how not to f*ck up your face

Is There a Pill for Prettier Skin?

Photo-Illustration: by The Cut; Photo: Getty Images

This column first ran in Valerie Monroe’s newsletter, How Not to F*ck Up Your Face, which you can subscribe to on Substack.

Recently, the lovely, curious hosts of the podcast A Thing or Two asked me this question on Instagram …

Q: Everybody seems to be talking about new retinol supplements as a way to stave off visible signs of aging. What gives, Val?

A: What gives? I’ll tell you what gives. Marketing gives — generously. And I feel a little sorry for us because marketing is also often deliberately confusing. And when we’re deliberately confused about issues involving our mental and physical health, that’s not just an innocent shell game; it’s an unwelcome invitation to a party that has gift bags brimming with useless stuff that may even be harmful. When I checked out one website that’s marketing a retinol supplement, I found myself as bewildered about it as you may be, which is why I emailed HNTFUYF derm diva Heidi Waldorf for clarification.

“I do not recommend ingesting retinol,” she said. A “retinol” supplement is simply the fat-soluble vitamin A (as retinyl acetate). (Fat soluble: What your body can’t use is stored in fatty tissue and the liver, not excreted in your urine.) Did you catch the trick? Calling the supplement by a name widely and correctly touted as a hardworking skin-care ingredient, we’re led to believe our complexion will benefit from oral ingestion.

We get plenty of vitamin A — and other nutritional building blocks that help with a variety of organ and biologic functions — in our diets, said Waldorf. Carotenoids found in bright-orange, -yellow, and -red foods (such as carrots, peppers, and tomatoes) are converted into vitamin A in the body. So vitamin-A deficiency (associated primarily with childhood blindness, infections, anemia, and maternal mortality) is rare in developed countries.

Moreover — here’s where the party trick turns mean — ingesting too much of it can be dangerous, potentially resulting in nausea, muscle aches, and vision and coordination problems. Overdosing on vitamin A during pregnancy can cause severe birth defects. Some research suggests that ingesting more than an average of 1.5 milligrams of vitamin A a day over many years may affect your bones, making them more likely to fracture when you’re older (an issue especially important to postmenopausal women). Bottom line, said Waldorf: Unless you’re malnourished, adding a “retinol” or any vitamin-A supplement to your diet will neither improve your health nor reduce the effects of aging.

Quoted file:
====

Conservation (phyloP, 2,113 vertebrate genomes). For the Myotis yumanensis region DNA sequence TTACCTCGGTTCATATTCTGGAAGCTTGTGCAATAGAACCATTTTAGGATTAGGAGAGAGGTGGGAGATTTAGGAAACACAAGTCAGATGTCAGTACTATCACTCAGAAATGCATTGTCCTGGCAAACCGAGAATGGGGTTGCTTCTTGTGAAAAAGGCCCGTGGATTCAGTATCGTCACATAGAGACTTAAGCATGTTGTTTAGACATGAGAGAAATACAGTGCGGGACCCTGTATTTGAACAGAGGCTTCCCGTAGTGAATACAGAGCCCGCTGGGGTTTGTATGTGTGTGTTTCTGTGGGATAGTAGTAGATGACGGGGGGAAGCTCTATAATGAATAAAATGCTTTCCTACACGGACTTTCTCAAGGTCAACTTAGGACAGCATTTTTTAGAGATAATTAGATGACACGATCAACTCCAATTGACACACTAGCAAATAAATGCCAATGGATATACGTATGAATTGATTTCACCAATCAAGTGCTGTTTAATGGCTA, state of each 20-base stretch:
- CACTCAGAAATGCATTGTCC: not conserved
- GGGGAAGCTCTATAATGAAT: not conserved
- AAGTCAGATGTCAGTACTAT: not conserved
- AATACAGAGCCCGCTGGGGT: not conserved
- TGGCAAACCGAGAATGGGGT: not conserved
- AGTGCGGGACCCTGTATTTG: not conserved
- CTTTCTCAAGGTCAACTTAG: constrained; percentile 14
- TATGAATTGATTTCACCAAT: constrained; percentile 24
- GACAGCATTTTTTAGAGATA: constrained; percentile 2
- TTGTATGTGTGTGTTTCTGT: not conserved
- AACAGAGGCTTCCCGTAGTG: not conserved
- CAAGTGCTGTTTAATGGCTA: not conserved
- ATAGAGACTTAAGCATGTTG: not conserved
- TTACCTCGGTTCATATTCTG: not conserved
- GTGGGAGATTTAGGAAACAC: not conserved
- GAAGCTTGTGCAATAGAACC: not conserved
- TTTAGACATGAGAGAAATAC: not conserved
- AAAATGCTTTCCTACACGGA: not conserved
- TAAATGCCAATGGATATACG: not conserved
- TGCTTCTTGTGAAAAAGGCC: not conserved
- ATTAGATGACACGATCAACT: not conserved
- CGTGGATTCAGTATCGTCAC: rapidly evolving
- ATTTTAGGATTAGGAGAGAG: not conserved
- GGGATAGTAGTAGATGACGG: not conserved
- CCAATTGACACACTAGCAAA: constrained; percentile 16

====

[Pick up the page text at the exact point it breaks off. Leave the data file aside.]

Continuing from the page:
You’ve probably noticed folks encouraging you to also try collagen supplements as a way to improve your complexion. But “oral collagen supplements are simply a source of protein,” said Waldorf. Like other proteins, collagen is broken down into amino acids in the gastrointestinal system. And there’s little to no evidence that taking collagen internally directs its component amino acids to the skin more than any other protein source does, she added.

If you’re like me, the magic of supplements, tarnished as it may be, still holds allure. And there are a few contestants in the beauty arena that may be winners. Waldorf recommended Nutrafol or Viviscal to encourage hair growth and believes they’re more helpful than biotin supplements — and without the potential side effects from high doses. And the supplement Heliocare may be a useful occasional addition for people who work outdoors or for patients with a history of skin cancer and melasma. It contains a potent antioxidant and anti-inflammatory extract with a photoprotective effect (though it doesn’t replace sunscreen). Speaking of sunscreen, that happens to be the most effective supplement you can add to your skin-care routine.

Valerie Monroe was beauty director at O, The Oprah Magazine, where she wrote the monthly “Ask Val” column for nearly 16 years. Now she writes the weekly newsletter How Not to F*ck Up Your Face. Her goal continues to be to shift our thinking in the beauty arena from self-criticism to self-compassion and to learn how to be loving witnesses to ourselves and one another as we age.

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